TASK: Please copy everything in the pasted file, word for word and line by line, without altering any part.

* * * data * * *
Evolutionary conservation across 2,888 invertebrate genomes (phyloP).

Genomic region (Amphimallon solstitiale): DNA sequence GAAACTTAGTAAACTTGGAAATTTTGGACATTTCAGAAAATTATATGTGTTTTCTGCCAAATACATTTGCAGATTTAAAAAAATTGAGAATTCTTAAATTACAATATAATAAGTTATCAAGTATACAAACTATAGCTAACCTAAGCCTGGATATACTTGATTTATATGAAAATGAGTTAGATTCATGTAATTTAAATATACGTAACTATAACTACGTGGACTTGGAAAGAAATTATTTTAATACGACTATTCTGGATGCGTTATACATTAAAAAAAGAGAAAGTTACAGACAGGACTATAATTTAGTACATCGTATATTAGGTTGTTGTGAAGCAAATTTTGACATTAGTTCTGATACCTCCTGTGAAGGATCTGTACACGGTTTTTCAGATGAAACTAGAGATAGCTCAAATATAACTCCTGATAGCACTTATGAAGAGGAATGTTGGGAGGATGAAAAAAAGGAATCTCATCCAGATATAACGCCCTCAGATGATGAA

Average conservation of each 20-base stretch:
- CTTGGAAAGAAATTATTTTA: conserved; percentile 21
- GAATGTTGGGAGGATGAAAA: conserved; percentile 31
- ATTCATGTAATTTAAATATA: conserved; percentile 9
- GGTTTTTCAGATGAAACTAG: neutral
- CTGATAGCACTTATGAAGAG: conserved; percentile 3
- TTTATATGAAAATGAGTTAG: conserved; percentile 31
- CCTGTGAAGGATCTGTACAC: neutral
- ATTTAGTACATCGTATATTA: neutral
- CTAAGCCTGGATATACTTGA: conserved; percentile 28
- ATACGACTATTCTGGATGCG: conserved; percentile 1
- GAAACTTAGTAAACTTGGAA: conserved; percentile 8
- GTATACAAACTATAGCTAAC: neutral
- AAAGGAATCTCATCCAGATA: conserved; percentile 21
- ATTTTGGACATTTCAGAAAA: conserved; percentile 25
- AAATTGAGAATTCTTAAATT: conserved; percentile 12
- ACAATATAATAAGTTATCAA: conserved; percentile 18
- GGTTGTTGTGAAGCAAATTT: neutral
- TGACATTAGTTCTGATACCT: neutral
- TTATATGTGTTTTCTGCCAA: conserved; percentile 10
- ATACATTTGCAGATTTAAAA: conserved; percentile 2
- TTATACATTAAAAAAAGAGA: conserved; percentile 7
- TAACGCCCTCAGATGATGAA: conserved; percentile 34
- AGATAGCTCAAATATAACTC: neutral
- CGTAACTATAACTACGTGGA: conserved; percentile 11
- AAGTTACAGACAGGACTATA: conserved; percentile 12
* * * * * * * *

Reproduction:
Evolutionary conservation across 2,888 invertebrate genomes (phyloP).

Genomic region (Amphimallon solstitiale): DNA sequence GAAACTTAGTAAACTTGGAAATTTTGGACATTTCAGAAAATTATATGTGTTTTCTGCCAAATACATTTGCAGATTTAAAAAAATTGAGAATTCTTAAATTACAATATAATAAGTTATCAAGTATACAAACTATAGCTAACCTAAGCCTGGATATACTTGATTTATATGAAAATGAGTTAGATTCATGTAATTTAAATATACGTAACTATAACTACGTGGACTTGGAAAGAAATTATTTTAATACGACTATTCTGGATGCGTTATACATTAAAAAAAGAGAAAGTTACAGACAGGACTATAATTTAGTACATCGTATATTAGGTTGTTGTGAAGCAAATTTTGACATTAGTTCTGATACCTCCTGTGAAGGATCTGTACACGGTTTTTCAGATGAAACTAGAGATAGCTCAAATATAACTCCTGATAGCACTTATGAAGAGGAATGTTGGGAGGATGAAAAAAAGGAATCTCATCCAGATATAACGCCCTCAGATGATGAA

Average conservation of each 20-base stretch:
- CTTGGAAAGAAATTATTTTA: conserved; percentile 21
- GAATGTTGGGAGGATGAAAA: conserved; percentile 31
- ATTCATGTAATTTAAATATA: conserved; percentile 9
- GGTTTTTCAGATGAAACTAG: neutral
- CTGATAGCACTTATGAAGAG: conserved; percentile 3
- TTTATATGAAAATGAGTTAG: conserved; percentile 31
- CCTGTGAAGGATCTGTACAC: neutral
- ATTTAGTACATCGTATATTA: neutral
- CTAAGCCTGGATATACTTGA: conserved; percentile 28
- ATACGACTATTCTGGATGCG: conserved; percentile 1
- GAAACTTAGTAAACTTGGAA: conserved; percentile 8
- GTATACAAACTATAGCTAAC: neutral
- AAAGGAATCTCATCCAGATA: conserved; percentile 21
- ATTTTGGACATTTCAGAAAA: conserved; percentile 25
- AAATTGAGAATTCTTAAATT: conserved; percentile 12
- ACAATATAATAAGTTATCAA: conserved; percentile 18
- GGTTGTTGTGAAGCAAATTT: neutral
- TGACATTAGTTCTGATACCT: neutral
- TTATATGTGTTTTCTGCCAA: conserved; percentile 10
- ATACATTTGCAGATTTAAAA: conserved; percentile 2
- TTATACATTAAAAAAAGAGA: conserved; percentile 7
- TAACGCCCTCAGATGATGAA: conserved; percentile 34
- AGATAGCTCAAATATAACTC: neutral
- CGTAACTATAACTACGTGGA: conserved; percentile 11
- AAGTTACAGACAGGACTATA: conserved; percentile 12